AESKU is introducing a new Immunofluorescence Assay (IFA) Quality Control product line – AESQC IFA – that complies with International Consensus on Antinuclear Antibody Patterns (ICAP) nomenclature.
QCs in IFA are not only important as part of assay quality management, but now as IFA readers are becoming standard devices in laboratories, assuring their ability to read patterns in a standardized manner has also become important.
The AESQC IFA product line allows laboratories to compare IFA reader performance to a set of controls validated and standardized to the ICAP nomenclature. Read more...
To mark the product launch, we interviewed Dr. Ed. Chan, Professor in the department of Anatomy and Cell Biology at the University of Florida. An alumnus of Dr. Eng Tan’s lab, Chan’s research focuses on autoantigens and autoantibodies associated with systemic autoimmune diseases and cancer. “Our goal is to ensure the measurement of autoantibodies remains accurate and useful for clinicians to help them make their diagnosis.”
Chan has served on the Autoantibody Standardization Committee (ASC) executive committee for about 10 years and became ASC committee chair 3 years ago. “We started the ICAP initiative in 2014 and it has been so successful that we have translated the website into seven additional languages.”
ICAP terminology is intended to help standardize pattern interpretation across the international community, so someone who may have a different way to describe a particular pattern can simply use the alphanumerical code: AC (Anti-Cell) 1, 2, 3, 4, etc. Example images of each pattern are posted on the ICAP website: www.anapatterns.org.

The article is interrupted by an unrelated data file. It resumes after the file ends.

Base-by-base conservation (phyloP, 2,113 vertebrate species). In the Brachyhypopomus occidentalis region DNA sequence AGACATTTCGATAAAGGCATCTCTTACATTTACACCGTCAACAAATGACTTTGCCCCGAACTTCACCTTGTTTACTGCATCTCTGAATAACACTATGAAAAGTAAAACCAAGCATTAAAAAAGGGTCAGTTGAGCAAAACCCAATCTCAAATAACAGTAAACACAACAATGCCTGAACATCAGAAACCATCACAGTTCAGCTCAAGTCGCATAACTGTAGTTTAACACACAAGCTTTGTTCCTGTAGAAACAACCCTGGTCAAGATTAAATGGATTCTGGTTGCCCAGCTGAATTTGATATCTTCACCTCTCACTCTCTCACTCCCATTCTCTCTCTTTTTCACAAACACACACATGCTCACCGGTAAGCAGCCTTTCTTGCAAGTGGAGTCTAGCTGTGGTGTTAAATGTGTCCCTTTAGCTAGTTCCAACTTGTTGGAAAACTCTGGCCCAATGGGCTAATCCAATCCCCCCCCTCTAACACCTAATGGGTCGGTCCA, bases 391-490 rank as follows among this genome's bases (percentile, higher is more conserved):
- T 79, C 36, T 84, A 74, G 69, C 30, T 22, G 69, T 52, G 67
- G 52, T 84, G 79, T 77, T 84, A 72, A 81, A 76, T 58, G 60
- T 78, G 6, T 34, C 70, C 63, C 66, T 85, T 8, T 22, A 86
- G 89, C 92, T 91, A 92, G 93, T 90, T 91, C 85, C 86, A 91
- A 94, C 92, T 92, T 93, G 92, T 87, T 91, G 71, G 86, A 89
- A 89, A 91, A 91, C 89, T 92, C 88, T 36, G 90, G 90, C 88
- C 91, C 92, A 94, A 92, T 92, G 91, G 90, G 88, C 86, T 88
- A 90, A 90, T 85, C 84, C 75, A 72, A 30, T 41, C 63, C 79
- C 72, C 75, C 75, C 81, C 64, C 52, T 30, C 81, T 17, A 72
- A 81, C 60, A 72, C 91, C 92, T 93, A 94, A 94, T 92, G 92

“We now have a better description in terms of clinical relevance for each of these patterns, if the antibody is confirmed by follow-up assays. This will be useful for clinicians across different countries to have a common understanding on how this antibody would be useful for diagnosis.” Says Chan.
“There are still a lot of things we plan to do. Many patients have multiple antibodies, so the description of the results may be more complex. We will begin to address some common mixed patterns that would be clinically useful for physicians and may have clinical relevance.”
Chan thinks manufacturers are open to discuss and participate in standardization efforts. “This type of interaction with academic, researcher, standardization committee helps keep an open dialogue, and I think in the long run will continue to improve the process. Ultimately, I think everybody would like to see that the autoantibody assay maintains clinical relevance in helping with diagnosis and potentially even treatment of patients. Incorporating Artificial Intelligence will help in the future to make reading of ANA more standardized.”
AESKU looks forward to supporting globally adoption of the consensus and considers the ‘Anti-Cell’ nomenclature especially important, as clinically significant non-nuclear anti-cellular antibodies often go unreported by laboratories due to their not being specifically requested by ordering physicians. Adoption of this nomenclature will not only simplify statistical reporting in the AESQC website but improve the quality of care delivered to patients everywhere.